Untitled (1947) Han Rehm
After the bombing, the reconstruction of the city started during the war. The construction of the emergency theater started at the end of 1941, where the first performances started in January 1947 after completion. The emergency theater was originally intended to be used for twenty years, but was only demolished forty years later in 1987 and replaced by Quist's 'coffin'. These three reliefs made by artist Han Rehm were beautifully displayed in medallions in the middle of the façade of the emergency theater. The masks depict laughing, watching and crying at feelings evoked in the theater. They have been preserved and placed on a side wall of the new Schouwburg on the Schouwburgplein in 1988. The original setting of the masks was much more beautiful than the current one, but they are a reminder of the old building and are part of the early reconstruction, which was an important time for Rotterdam.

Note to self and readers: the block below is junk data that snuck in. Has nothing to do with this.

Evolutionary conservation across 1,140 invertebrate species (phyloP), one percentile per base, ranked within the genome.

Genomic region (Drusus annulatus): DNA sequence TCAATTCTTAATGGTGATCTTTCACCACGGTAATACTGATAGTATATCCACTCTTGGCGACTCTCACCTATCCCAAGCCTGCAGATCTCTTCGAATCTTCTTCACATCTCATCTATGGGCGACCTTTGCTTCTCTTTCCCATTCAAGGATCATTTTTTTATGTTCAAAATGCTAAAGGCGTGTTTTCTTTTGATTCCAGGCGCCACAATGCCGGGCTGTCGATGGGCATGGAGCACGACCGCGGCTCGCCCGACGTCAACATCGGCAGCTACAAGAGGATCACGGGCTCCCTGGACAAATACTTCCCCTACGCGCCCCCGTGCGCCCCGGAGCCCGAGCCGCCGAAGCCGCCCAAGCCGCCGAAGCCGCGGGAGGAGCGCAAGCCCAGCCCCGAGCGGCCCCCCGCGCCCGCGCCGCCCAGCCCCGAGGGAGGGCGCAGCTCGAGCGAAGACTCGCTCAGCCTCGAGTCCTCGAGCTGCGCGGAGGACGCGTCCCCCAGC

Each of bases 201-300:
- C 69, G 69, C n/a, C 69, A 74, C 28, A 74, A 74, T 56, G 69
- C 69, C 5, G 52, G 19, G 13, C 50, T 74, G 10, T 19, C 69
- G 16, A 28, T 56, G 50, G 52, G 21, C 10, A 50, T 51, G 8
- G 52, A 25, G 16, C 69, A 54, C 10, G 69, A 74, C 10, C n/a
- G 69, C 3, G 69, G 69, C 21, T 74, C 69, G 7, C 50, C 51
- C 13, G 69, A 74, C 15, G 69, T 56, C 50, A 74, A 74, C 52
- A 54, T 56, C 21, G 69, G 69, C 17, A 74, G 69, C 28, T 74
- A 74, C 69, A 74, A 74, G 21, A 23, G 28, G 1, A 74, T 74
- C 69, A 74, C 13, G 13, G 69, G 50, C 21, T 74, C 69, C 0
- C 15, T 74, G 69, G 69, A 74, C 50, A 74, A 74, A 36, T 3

Artist Han Rehm (Rotterdam, 1908 - Rotterdam, 1970) studied art at the Reading University in England and subsequently studied drawing at the Rotterdam art academy for a short period. Afterwards he studied sculpture at the National Academy of Fine Arts in Antwerp. In 1930 he also went to study sculpture in Vienna. In 1935 he settled in his own studio in Kralingen. In addition to being a sculptor, he was active as a medalist. Among other things, he made a medal for Leiden University (1958). Han Rehm is best known in Rotterdam for his work The load carrier on the Kop van Zuid and the statue of the Olympic athlete Fanny Blankers-Koen in Blijdorp.